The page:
“I send my son to watch a game with his friends, only to hear later that he has been killed in a freak accident”.
It is what nightmares are made of, being enacted through 43 mothers in Mirsarai.
It is going to trigger another heart wrenching round of soul-searching for parents who has lost their children on the verge of adulthood and for us who are helpless in protecting them.
The stretch between Mirsarai and Sitakundo is notorious for being a near-chaotic bottleneck of a road, crammed with vehicles of all sorts trying to make the way between Dhaka, the industrial hub, and the port city, the inlet for our raw materials and an outlet for our goods.
This time it was probably compounded by the fact that there was additional traffic on the road trying to compensate after the long hiatus of hartals and a weekend.
Who do we blame?
The game organisers for putting those children in an open truck?
The law enforcers for not being able to control the flow and speed of traffic?
The driver for speeding and talking on his mobile phone at the same time?
The authorities, whoever they may be, for dilly dallying the conversion the road to a multi-lane highway that it deserves to be and not having a divider in between?
Do we leave the whole episode behind and blame it on the will of God and get along with our lives?
What do those mothers think?
Road safety, I am afraid, is not a priority in this country. It is simply not in our psyche that there is a collective responsibility when it comes to this issue. As far as driving is concerned, all the perfect laws are in the books somewhere, but what they are, and how they are to be enforced, the majority of us do not have any clue.
In the trucking world, the driver and his helper is supposedly bound in an ustad-sagred relationship where driving skills are passed down under his tutelage to his apprentice, passing down this so-called skills, or the lack thereof, of operating a vehicle which will be considered a junk unfit for the roads in the western world. With the lack of proper driving schools and the dubious licensing process of drivers, I am actually surprised that there aren’t more fatalities.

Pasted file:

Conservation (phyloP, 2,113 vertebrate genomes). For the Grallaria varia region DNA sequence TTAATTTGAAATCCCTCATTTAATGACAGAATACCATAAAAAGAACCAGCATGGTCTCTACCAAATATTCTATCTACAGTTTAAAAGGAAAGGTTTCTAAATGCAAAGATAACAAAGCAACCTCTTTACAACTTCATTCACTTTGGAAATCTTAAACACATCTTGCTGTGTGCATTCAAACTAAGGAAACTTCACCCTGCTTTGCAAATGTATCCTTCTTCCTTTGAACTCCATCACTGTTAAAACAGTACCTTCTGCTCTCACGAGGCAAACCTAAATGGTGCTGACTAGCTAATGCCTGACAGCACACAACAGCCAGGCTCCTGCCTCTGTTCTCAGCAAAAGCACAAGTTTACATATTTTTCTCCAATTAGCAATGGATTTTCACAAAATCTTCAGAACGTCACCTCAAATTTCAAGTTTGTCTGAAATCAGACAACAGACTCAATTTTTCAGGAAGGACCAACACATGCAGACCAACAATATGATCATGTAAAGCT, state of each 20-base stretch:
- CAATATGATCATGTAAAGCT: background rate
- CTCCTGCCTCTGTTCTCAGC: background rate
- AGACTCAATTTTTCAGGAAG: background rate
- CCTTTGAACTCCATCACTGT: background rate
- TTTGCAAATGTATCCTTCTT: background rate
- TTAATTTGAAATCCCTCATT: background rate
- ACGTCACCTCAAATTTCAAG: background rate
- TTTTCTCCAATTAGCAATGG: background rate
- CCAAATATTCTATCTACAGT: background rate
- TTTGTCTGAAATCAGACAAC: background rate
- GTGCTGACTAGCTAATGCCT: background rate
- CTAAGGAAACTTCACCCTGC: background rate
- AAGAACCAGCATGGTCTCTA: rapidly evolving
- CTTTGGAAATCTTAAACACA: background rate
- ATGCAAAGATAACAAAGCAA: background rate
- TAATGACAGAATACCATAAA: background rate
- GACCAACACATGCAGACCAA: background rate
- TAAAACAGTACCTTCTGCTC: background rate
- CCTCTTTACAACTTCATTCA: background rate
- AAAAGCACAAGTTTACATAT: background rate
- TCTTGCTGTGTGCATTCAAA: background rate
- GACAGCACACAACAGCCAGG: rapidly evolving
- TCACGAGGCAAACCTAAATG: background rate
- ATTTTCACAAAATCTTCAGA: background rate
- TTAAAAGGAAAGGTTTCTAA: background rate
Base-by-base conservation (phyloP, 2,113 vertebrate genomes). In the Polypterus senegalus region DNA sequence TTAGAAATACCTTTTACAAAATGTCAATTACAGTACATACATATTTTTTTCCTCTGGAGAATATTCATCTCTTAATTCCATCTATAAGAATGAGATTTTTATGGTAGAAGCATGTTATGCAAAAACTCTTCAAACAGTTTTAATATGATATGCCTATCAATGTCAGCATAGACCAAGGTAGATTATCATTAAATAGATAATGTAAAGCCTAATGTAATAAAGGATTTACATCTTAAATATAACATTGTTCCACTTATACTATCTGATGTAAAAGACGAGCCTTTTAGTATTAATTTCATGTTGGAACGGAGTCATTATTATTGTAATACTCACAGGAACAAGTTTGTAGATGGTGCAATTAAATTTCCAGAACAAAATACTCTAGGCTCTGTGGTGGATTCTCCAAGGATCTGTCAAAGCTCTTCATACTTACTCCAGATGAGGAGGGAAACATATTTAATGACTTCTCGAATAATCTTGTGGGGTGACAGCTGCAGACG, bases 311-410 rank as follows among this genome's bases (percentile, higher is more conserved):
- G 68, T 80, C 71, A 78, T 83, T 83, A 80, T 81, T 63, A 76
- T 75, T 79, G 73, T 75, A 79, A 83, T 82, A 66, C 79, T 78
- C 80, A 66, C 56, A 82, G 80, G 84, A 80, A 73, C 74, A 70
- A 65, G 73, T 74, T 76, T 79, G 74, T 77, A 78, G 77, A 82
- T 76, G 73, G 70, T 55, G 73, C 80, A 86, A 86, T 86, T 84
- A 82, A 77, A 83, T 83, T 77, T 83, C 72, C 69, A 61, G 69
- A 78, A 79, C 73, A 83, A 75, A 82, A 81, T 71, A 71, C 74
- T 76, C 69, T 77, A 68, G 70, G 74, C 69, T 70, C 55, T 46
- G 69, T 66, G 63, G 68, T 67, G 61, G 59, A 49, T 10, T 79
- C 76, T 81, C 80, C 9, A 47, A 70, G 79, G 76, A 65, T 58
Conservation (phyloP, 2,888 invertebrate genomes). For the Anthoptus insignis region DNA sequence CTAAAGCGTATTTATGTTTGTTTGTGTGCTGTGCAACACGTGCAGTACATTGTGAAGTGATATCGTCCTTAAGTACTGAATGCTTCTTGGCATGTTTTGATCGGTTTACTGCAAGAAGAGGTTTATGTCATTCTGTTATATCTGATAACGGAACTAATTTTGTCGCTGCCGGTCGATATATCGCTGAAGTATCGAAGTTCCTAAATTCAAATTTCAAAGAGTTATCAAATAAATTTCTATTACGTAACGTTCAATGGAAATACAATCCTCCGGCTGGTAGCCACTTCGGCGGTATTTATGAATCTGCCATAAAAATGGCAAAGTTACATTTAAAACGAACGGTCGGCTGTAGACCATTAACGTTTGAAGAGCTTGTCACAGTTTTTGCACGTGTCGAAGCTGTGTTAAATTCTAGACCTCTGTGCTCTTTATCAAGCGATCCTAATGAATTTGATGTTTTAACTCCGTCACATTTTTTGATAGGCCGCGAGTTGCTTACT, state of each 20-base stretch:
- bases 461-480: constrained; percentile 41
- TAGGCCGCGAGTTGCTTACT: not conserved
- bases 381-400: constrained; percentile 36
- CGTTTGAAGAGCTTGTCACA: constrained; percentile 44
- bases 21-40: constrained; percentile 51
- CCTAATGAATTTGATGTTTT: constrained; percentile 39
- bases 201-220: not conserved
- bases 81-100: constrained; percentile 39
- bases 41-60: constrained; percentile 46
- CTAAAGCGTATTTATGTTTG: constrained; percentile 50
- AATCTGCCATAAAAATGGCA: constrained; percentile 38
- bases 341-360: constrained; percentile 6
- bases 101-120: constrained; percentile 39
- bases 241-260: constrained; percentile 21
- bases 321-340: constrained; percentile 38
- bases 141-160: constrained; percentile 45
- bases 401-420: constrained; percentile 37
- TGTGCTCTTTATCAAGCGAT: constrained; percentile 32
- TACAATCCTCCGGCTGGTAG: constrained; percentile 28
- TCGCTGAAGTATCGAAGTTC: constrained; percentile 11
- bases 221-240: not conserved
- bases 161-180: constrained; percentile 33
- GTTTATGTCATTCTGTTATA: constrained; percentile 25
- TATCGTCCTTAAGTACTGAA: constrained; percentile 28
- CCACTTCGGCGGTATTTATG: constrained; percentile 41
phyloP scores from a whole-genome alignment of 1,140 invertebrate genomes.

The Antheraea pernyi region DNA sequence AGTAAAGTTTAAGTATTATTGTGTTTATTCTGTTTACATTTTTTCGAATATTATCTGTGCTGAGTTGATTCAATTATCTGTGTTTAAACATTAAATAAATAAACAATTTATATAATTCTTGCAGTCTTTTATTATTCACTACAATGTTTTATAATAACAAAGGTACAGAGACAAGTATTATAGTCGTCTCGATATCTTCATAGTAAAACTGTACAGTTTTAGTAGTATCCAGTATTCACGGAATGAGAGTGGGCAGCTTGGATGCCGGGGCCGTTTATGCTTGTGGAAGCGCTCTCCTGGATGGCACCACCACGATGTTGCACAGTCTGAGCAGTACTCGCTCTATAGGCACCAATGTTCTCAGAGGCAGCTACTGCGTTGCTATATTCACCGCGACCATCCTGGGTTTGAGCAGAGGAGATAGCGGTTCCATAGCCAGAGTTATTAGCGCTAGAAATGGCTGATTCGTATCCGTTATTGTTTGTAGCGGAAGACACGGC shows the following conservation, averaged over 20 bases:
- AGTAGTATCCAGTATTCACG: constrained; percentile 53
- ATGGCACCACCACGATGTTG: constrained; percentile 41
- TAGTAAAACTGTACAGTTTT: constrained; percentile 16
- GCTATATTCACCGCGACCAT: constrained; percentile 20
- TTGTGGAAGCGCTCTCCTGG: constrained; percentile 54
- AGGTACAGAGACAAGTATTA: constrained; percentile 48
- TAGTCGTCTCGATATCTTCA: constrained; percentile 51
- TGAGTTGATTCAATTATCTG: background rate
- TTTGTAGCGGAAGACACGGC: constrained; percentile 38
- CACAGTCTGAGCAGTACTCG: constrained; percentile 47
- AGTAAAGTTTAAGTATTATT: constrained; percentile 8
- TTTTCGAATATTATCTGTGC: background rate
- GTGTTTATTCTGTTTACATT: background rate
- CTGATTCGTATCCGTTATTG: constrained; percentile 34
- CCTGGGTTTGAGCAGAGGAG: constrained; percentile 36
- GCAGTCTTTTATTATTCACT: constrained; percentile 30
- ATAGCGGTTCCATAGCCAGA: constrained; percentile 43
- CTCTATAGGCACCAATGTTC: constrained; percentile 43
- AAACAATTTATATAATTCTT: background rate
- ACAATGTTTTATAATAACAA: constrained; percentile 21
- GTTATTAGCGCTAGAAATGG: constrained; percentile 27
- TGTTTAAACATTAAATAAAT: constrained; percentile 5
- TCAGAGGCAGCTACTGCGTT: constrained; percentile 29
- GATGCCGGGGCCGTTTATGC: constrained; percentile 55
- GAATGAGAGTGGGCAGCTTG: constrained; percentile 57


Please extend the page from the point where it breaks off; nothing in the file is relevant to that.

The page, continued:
I have taken my share of bus rides between Dhaka and Chittagong, and the majority of the cases, they were akin to being on a thrill ride in an amusement park, with near misses, swaying perilously to the sides and passengers on the next bus only inches away from my face. With air tickets humongously expensive, train tickets sold out days in advance to limited seats, and driving a private car deemed too dangerous for these treacherous roads, we have no other means other than availing ourselves in these modes of transport competing with a medley of vehicles crisscrossing on a road that accommodates more than it is capable of.
Can you imagine the last moments of these kids in that open truck? Jubilation turns into instant alarm and panic as the speeding truck sways violently and they are thrown into a watery grave, unable to get out or even breathe a gasp of air…
The parents have been compensated, according to the media, but will that amount be able to compensate for the memories of giving birth and raising a son, sending him to school in the hope of a golden adulthood? I am not one of the mothers, and I am not even going to try to put myself in their shoes, but I know that what was lost in those few seconds cannot be replaced by any amount of monetary compensation.
One moment he is there, and the next moment he is not…a boy barely in his teens out to have a good time with his friends…how on earth does one parent cope with that? How does a community of neighbours deal with the fact that 43 of their scions are not coming home any more?
The blame will definitely fall on the driver, or that of his helper, who was allegedly behind the wheels. In Bangla, there is an idiom that says that if you pull the ear, the head will follow. I would like to know, under what kind of circumstances, inclusive of the prevailing conditions and rule of law, an unauthorised driver takes the responsibility of so many children on a road?
Obviously precedence must have been around, otherwise the organisers of the game, who put them on the truck, would have asked for licenses, permits, safety procedures and what not. While having this conversation just yesterday with someone, I was told that it would be years before all safety nets are in place and people will be aware of such things. Well, I am sure if that person had a son on that truck, the answer would have been totally different.
Can someone up there do something? Please? Isn’t each and every life supposed to be precious?
MK Aaref is an architect. He studied architecture and urban planning at the University of Houston. Later, he specialised in privatisation during his MBA from Aston University, UK. He currently resides and practices in Dhaka.